With China’s influence in the world becoming more obvious, the expectation that China should play a more proactive role in international politics has increased from both within and outside China. The Chinese leadership has also become more confident in their commercial and military capacity over the years.

Since Xi became China’s top leader in 2012, as well as becoming more assertive in defending China’s key interests in regions surrounding the country, China has also started creating a more comfortable international environment for itself through grand global projects such as the “Belt and Road Initiative,” an ambitious plan to link China with Central Asia, the Middle East, Russia, Europe, and Africa through physical infrastructure, financial arrangements, and cultural exchanges.

Judging from Xi’s speech at the Party Congress, it is obvious that the current Chinese leadership is very happy with, and confident in, their way of doing things. As stated in his speech at the opening ceremony, Xi believes that China has “blaz[ed] a new trial for other developing countries to achieve modernization. It offers a new option for other countries and nationals who want to speed up their development while preserving their independence.”

With such a level of confidence and optimism, under Xi’s leadership in the next five years, China will not be shy about – in Xi’s own words – offering “Chinese wisdom and a Chinese approach to solving the problems facing mankind.” China is likely to achieve this by further pushing its flagship international development project, the Belt and Road Initiative, which many observers believe marks China’s push to take a more influential role in international affairs.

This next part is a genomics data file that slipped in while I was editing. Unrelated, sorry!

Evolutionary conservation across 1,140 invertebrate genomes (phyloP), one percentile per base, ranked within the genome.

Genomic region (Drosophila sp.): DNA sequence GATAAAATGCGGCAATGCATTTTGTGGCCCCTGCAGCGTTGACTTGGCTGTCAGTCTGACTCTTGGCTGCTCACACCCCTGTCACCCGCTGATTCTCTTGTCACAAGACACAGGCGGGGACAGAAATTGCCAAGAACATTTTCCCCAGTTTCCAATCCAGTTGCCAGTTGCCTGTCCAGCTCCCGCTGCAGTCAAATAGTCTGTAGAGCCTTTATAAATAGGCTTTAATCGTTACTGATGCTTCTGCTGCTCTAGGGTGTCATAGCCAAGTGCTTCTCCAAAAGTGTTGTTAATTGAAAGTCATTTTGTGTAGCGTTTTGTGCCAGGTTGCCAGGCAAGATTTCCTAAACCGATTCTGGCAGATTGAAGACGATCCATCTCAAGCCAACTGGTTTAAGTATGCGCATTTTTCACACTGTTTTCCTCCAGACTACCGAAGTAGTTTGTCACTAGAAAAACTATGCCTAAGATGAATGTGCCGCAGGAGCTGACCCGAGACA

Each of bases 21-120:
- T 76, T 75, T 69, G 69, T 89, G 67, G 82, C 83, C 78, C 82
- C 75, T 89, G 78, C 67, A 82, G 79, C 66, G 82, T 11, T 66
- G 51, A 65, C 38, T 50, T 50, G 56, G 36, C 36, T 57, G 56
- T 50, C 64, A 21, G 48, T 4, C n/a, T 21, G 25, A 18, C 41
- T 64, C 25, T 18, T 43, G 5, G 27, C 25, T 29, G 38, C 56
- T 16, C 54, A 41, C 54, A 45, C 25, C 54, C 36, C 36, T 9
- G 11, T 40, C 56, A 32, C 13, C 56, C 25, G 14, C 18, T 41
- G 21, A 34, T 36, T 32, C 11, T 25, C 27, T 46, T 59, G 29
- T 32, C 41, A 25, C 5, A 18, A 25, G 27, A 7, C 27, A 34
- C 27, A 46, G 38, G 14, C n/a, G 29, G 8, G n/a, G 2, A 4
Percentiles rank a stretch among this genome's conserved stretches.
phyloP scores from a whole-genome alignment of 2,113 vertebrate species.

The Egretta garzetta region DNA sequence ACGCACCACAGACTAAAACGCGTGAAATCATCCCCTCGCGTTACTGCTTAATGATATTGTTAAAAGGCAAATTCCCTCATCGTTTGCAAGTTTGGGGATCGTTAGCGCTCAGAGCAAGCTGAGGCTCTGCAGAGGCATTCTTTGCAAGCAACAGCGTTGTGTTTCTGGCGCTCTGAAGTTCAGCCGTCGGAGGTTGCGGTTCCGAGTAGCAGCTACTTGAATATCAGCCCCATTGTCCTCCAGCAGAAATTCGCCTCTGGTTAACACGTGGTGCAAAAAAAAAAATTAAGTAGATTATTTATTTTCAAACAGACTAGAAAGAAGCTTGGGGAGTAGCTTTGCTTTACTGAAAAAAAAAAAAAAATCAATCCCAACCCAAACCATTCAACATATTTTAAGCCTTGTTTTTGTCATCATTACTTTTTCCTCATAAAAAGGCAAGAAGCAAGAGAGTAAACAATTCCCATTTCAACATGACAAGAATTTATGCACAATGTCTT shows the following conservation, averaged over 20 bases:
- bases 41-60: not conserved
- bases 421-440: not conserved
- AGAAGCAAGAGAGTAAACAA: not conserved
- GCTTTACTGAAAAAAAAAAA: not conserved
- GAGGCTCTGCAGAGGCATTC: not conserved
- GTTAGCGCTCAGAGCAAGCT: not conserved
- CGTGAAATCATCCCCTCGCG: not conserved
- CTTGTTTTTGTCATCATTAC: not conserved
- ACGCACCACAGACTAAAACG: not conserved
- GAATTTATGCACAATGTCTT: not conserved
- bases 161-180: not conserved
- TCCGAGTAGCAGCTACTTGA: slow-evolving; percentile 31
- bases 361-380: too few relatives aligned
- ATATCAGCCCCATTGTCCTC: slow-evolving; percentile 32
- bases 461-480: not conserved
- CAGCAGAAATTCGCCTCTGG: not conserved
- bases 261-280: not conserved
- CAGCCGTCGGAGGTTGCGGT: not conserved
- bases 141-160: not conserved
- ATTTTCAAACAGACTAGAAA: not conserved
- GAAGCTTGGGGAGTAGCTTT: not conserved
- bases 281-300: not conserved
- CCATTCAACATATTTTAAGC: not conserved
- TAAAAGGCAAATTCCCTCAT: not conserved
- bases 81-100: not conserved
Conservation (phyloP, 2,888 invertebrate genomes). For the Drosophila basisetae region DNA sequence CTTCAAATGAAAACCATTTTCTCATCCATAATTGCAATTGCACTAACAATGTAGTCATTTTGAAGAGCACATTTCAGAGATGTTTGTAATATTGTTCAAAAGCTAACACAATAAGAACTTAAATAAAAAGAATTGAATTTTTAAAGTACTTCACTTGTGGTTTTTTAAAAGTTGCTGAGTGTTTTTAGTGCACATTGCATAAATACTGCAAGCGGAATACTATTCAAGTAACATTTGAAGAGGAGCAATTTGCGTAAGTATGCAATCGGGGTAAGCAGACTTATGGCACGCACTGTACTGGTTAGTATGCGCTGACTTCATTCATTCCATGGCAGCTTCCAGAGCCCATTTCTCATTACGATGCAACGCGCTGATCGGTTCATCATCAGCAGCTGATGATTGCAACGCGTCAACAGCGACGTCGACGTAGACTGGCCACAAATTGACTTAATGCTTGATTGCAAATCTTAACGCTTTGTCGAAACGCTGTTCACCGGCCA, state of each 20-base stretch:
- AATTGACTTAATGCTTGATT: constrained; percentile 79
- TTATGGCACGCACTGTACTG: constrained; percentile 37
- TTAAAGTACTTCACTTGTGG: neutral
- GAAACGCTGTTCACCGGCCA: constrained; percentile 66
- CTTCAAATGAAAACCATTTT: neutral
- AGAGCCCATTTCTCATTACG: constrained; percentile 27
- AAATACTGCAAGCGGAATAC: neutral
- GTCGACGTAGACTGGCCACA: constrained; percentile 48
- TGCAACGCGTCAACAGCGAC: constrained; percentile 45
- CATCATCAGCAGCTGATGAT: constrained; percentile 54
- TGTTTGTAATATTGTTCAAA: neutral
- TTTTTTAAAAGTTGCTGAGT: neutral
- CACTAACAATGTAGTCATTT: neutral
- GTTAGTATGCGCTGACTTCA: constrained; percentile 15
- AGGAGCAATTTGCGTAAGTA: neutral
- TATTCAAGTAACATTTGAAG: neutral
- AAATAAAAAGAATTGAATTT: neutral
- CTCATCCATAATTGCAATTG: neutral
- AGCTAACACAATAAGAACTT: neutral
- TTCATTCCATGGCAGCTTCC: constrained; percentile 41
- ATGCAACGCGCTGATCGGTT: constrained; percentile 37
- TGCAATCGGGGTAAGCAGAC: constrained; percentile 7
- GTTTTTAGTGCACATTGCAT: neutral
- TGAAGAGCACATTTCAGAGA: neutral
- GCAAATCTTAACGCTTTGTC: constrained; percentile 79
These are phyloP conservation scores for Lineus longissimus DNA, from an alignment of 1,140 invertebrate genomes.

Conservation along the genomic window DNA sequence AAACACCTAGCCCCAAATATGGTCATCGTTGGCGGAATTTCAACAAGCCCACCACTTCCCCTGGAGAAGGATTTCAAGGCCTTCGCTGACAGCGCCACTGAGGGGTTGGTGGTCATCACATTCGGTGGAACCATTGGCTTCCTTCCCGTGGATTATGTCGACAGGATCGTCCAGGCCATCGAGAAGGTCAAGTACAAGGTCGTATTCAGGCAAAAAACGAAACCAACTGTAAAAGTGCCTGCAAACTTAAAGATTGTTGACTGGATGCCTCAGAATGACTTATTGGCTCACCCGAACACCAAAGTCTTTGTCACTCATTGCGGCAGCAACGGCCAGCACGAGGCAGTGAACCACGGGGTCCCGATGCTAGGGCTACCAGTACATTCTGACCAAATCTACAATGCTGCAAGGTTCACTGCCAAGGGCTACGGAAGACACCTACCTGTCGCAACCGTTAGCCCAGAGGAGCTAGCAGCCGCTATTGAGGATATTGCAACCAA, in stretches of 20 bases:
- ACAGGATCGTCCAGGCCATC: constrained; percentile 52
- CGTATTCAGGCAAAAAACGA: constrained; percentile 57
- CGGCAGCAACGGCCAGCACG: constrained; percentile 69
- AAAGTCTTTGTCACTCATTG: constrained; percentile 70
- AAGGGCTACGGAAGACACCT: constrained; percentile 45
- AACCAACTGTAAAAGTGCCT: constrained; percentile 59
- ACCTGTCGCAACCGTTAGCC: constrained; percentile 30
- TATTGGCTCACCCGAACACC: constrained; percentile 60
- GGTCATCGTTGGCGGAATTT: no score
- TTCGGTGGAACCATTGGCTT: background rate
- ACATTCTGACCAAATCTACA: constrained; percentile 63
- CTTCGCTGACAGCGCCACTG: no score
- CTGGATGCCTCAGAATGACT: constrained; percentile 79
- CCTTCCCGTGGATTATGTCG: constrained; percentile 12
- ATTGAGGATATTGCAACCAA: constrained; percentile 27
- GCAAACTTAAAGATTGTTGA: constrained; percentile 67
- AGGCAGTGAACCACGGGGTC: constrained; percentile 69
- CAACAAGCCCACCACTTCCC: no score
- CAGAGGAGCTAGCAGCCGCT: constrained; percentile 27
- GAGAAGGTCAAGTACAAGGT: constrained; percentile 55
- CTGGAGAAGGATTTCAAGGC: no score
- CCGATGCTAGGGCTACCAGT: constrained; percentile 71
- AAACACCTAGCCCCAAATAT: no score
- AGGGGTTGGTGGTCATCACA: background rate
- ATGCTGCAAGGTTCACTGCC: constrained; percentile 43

China’s transition from a “quiet achiever” to an “assertive player” in the global arena is also likely to be reflected by its changing approach in international communication and soft-power construction. In his Party Congress speech, Xi called his comrades to build “stronger confidence” in the Chinese culture. He also said clearly that China will “enhance its cultural soft power” through presenting “a true, multi-dimensional, and panoramic view of China.” That is to say, China will not be shy about telling its stories to an international audience, and it is determined to tell these stories in effective ways.

Xi made it clear that China will prompt “the building a community with a shared future to mankind,” also known as a “community of common destiny.” This new strategy for China’s foreign policies aims at pursuing “open, innovative, and inclusive development that benefits everyone.” Of course, this does not mean the Chinese Communist Party will compromise on what it considers key national interests. For example, Xi set a strong tone on the Taiwan issue, stating that the CCP has “the resolve, the confidence, and the ability to defeat separatist attempts for ‘Taiwan independence’ in any form.” This part of the speech attracted much applause from the Congress delegates. Indeed, as many China watchers have pointed out, a considerable amount of people in China believe that the Communist Party will lose its legitimacy to rule China if it loses Taiwan.

The message that Xi sent through his speech indicates that the Chinese leadership is ready to look beyond the regions and issues that are immediately related to their country, to move their country “closer to the center stage” of the world, and to lead their country to “make greater contributions to mankind.” By stating that “no country can alone address the many challenges facing mankind and no country can afford to retreat into self-isolation,” Xi also sets a clear, albeit in explicit, contrast to Donald Trump’s isolationism, portraying China as a responsible power that committed itself to major global affairs including peace, development and climate change.